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Could Artificial Bone Be Used to Build Future Cities?

Jun 30, 2016 03:20 AM EDT
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In hopes for a more environment-friendly construction, researchers from University of Cambridge have proposed the use of artificial bones and egg shells as alternative for concrete and steel building infrastructures.

According to the report from Christian Science Monitor, developing cities have been relying on concrete and steel for their infrastructures even when these materials are considered to be responsible for as much as the ten percent of the world's total greenhouse emissions.

"Just because we can make all of our buildings out of concrete and steel doesn't mean we should. But it will require big change," said Dr Michelle Oyen, a bioengineer at Cambridge's Department of Engineering, in a press release.

Oyen and her colleagues noted that bones and egg shells are strong, sustainable and can even change the world of construction materials. What makes bones and egg shells durable and strong are the combination of protein and mineral. Bones are consisted of roughly equal amount of proteins and minerals. On the other hand, egg shells are composed of about 95 percent minerals and 5 percent proteins.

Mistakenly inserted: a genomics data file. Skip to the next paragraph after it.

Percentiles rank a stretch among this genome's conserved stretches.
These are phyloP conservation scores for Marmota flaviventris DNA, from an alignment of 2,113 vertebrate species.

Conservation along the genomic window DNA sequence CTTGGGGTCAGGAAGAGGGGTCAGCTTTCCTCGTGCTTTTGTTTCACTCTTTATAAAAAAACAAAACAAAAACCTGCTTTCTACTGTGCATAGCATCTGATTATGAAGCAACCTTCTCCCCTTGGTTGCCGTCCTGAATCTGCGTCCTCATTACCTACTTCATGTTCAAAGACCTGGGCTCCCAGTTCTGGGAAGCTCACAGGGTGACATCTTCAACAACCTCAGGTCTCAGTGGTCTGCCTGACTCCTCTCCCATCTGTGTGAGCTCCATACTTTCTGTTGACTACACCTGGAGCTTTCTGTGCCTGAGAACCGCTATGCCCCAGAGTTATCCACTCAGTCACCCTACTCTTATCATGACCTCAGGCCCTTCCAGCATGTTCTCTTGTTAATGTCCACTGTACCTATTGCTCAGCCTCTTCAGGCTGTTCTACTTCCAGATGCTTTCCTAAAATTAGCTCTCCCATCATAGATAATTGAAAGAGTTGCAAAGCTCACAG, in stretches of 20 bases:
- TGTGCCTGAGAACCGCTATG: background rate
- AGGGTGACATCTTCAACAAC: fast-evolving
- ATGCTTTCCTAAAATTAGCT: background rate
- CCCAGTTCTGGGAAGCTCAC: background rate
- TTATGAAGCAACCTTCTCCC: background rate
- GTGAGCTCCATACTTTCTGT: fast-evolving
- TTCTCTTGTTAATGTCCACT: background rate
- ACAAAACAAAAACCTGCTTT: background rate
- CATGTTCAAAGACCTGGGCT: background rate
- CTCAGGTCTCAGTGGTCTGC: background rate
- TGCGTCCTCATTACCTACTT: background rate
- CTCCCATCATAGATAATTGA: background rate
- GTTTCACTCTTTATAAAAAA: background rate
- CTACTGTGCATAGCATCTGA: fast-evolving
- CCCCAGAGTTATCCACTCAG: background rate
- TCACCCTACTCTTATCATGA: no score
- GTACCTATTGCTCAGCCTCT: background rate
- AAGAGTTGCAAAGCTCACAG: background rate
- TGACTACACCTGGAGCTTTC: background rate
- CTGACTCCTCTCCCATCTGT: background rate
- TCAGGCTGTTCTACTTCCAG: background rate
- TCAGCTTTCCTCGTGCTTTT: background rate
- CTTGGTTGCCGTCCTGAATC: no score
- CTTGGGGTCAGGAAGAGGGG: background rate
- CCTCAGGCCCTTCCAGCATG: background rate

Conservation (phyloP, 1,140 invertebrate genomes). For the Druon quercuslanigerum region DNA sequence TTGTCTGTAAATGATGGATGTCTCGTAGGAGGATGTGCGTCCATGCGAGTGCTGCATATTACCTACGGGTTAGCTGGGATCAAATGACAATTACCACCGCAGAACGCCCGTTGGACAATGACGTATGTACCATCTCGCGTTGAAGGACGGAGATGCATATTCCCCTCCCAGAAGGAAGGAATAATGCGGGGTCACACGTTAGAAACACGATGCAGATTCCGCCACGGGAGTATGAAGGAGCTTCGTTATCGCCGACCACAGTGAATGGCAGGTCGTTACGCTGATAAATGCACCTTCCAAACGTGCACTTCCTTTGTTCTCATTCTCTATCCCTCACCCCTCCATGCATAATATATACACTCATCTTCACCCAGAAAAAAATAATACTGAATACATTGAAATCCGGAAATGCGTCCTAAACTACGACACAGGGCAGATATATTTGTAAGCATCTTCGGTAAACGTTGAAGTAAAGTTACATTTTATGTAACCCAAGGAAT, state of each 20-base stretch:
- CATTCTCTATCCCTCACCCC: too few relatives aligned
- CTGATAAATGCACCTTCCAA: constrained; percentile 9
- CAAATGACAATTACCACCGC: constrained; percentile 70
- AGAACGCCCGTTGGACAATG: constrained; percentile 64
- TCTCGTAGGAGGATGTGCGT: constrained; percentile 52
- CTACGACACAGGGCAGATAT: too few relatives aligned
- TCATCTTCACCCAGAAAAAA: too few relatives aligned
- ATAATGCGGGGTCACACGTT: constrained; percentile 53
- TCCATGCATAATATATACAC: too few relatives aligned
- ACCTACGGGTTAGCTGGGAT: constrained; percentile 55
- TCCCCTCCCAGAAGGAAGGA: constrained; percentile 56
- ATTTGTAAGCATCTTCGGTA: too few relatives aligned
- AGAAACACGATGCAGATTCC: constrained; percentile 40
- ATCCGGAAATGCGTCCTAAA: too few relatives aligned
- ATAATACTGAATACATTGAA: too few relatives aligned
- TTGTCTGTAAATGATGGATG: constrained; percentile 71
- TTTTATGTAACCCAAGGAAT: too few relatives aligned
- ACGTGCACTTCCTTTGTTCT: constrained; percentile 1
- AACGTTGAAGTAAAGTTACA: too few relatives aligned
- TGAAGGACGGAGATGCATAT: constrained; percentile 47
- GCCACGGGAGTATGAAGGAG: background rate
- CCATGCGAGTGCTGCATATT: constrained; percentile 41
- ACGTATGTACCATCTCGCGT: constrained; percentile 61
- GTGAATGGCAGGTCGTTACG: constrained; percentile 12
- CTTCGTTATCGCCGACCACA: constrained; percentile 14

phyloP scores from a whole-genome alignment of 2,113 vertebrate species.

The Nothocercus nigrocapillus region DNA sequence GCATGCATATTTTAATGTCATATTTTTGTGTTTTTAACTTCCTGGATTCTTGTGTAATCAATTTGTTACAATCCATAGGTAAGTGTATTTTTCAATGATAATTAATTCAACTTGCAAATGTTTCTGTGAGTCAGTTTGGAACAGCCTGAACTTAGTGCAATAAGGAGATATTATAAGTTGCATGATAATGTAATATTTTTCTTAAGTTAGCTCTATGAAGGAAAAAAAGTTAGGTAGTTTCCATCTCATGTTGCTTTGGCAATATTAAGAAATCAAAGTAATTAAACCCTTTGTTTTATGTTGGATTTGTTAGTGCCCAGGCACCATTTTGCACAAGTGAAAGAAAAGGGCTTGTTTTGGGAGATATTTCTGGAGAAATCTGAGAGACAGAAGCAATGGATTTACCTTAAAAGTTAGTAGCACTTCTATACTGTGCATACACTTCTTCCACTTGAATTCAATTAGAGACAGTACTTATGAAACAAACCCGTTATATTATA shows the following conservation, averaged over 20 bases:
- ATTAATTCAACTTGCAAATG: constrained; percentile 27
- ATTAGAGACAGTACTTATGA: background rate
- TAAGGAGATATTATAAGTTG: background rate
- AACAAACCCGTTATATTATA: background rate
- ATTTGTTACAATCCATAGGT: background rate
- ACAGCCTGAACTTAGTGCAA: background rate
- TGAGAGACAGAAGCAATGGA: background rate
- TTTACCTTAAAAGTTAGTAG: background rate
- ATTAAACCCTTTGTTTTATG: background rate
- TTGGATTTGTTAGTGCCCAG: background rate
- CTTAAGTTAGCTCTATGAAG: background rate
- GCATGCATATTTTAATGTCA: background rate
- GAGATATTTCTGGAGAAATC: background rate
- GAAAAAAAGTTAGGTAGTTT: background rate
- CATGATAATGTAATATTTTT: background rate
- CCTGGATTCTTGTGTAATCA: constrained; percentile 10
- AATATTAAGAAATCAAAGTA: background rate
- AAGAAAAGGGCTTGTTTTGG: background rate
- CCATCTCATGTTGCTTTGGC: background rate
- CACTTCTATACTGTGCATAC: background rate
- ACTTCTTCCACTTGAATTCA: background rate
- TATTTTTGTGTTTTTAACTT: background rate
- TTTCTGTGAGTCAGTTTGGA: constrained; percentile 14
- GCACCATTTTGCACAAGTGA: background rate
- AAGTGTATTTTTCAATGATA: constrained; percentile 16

The minerals in bones and egg shells provide stiffness and hardness, while proteins gives them the toughness or resistance to fracture.

Using the funds from US Army Corps of Engineers, Oyen and her team constructed artificial bones and egg shells in their lab by "templating" mineral components directly onto collagen, which is the most abundant protein in the animal world.

The researchers were able to developed artificial bones and egg shells in a room temperature, taking less energy to be produced.

However, the researchers noted that it might take some time before we can live in houses made of bones and eggshells. One of the hurdles that is needed to overcome first is the need for collagen that comes from animal resources. Researchers are planning to look into the potential of non-animal-derived or even synthetic protein or polymer as a substitute for collagen.

At present, wood is the primary renewable material used in construction. However, it is still not advisable to be used in tall building due to the high flame risk.

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